- According to the International Service for the Acquisition of Agri-Biotech Applications (ISAAA)’s latest ‘Global Status of Commercialized Biotech/ GM Crops in 2017’ report, India has the world’s fifth largest cultivated area under genetically modified (GM) crops.
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Highlights of the report:
- Unlike other big growers, India’s entire GM crop area is under a single crop — cotton — incorporating genes from the Bacillus thuringiensis or Bt soil bacterium coding for resistance against heliothis bollworm insect pests.
- The country with the highest area under transgenic crops, at 75 mh, is the United States. It includes soyabean, maize (corn), cotton, alfalfa, canola, sugar-beet, potato, apples, squash and papaya.
- The report shows farmers across the world to have planted 189.8 mh under transgenic crops last year. This is as against 1.7 mh in 1996, the year when they were grown commercially for the first time. Total planted area grew particularly during the first decade of this century, while slowing down in the last five years.
- The report has estimated the highest share in the world’s total 189.8 mh GM crop area for 2017 to be of soyabean (94.1 mh), followed by maize (59.7 mh), cotton (24.1 mh), canola (10.2 mh), alfalfa (1.2 mh) and sugar-beet (0.50 mh).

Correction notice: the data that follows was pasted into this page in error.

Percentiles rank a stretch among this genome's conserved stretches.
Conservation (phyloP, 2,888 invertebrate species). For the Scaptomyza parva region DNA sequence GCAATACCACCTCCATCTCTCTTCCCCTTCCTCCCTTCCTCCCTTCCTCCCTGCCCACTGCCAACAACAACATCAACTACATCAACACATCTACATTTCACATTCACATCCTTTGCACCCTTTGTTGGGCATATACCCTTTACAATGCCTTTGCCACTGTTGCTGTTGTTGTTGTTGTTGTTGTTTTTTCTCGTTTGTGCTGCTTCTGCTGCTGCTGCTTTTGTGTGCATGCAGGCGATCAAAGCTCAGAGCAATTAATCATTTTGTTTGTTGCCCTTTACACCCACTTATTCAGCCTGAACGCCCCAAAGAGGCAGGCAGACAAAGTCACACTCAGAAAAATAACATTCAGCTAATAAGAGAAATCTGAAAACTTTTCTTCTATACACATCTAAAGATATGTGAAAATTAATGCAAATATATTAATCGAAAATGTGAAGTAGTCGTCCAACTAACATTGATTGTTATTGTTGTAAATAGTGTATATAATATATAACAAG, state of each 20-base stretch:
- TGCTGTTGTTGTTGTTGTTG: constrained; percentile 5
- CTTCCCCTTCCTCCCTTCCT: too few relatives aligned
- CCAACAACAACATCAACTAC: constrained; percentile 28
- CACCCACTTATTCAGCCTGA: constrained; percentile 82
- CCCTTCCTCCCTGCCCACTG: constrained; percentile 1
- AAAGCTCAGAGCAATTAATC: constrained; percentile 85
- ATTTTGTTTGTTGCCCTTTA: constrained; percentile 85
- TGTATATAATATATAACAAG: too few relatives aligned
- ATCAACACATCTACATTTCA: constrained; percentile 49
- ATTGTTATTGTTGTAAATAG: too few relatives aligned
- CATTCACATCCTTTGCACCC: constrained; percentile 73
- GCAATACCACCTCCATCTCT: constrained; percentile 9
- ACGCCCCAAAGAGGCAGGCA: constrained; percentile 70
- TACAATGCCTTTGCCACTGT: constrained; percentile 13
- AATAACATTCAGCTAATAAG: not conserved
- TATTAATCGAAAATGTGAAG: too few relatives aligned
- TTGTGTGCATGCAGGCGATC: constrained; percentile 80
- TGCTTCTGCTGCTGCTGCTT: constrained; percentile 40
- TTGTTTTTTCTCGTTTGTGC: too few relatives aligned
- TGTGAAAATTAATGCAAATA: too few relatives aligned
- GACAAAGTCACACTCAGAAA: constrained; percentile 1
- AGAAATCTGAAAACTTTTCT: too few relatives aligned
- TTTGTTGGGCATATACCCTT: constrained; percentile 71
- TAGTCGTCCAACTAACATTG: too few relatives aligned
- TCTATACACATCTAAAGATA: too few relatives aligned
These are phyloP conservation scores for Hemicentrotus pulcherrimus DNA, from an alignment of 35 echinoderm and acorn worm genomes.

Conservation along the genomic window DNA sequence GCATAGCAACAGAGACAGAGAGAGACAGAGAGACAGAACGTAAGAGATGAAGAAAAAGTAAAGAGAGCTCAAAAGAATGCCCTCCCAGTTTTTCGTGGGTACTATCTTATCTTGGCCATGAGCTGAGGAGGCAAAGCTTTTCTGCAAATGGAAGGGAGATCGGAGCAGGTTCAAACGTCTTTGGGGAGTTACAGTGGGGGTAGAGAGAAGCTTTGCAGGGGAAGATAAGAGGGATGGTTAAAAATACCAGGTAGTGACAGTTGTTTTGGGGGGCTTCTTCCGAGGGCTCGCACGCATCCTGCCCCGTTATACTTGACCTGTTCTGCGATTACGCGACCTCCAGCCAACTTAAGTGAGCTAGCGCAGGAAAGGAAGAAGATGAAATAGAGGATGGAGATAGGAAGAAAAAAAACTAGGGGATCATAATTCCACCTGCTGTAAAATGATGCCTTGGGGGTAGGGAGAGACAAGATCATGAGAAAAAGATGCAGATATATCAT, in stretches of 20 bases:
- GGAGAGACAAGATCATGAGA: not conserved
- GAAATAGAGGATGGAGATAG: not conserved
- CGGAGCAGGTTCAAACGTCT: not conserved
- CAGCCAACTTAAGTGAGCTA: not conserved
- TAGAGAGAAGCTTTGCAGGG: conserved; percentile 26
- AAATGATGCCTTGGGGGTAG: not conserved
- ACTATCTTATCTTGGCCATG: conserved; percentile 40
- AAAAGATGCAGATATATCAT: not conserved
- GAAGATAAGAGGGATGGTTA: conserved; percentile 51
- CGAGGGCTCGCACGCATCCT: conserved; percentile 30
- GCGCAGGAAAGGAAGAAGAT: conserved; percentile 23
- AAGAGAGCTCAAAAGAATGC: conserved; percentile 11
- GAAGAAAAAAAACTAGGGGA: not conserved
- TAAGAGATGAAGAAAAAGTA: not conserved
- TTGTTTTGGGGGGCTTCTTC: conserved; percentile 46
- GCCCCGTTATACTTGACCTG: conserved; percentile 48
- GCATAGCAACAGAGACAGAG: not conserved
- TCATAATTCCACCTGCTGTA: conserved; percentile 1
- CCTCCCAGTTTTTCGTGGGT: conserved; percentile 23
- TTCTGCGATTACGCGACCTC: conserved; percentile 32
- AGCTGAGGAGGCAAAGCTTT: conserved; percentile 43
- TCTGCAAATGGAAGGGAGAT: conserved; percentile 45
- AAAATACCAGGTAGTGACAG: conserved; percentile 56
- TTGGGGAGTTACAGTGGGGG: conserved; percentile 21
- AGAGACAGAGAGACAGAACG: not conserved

What is a Genetically modified crop?
Genetically modified crops (GMCs, GM crops, or biotech crops) are plants used in agriculture, the DNA of which has been modified using genetic engineering techniques.
- In most cases, the aim is to introduce a new trait to the plant which does not occur naturally in the species.
- Examples in food crops include resistance to certain pests, diseases, or environmental conditions, reduction of spoilage, or resistance to chemical treatments (e.g. resistance to a herbicide), or improving the nutrient profile of the crop.
- Examples in non-food crops include production of pharmaceutical agents, biofuels, and other industrially useful goods, as well as for bioremediation.
- Potential benefits of GM plants include higher crop yields, reduced farm costs, increased farm profit, improvement in health and the environment.
- Potential risks of GM plants include the potential for pests to evolve resistance to the toxins produced by GM crops, the danger of unintentionally introducing allergens and other anti-nutrition factors in foods, the likelihood of transgenes escaping from cultivated crops into wild relatives, the risk of these toxins affecting non-target organisms.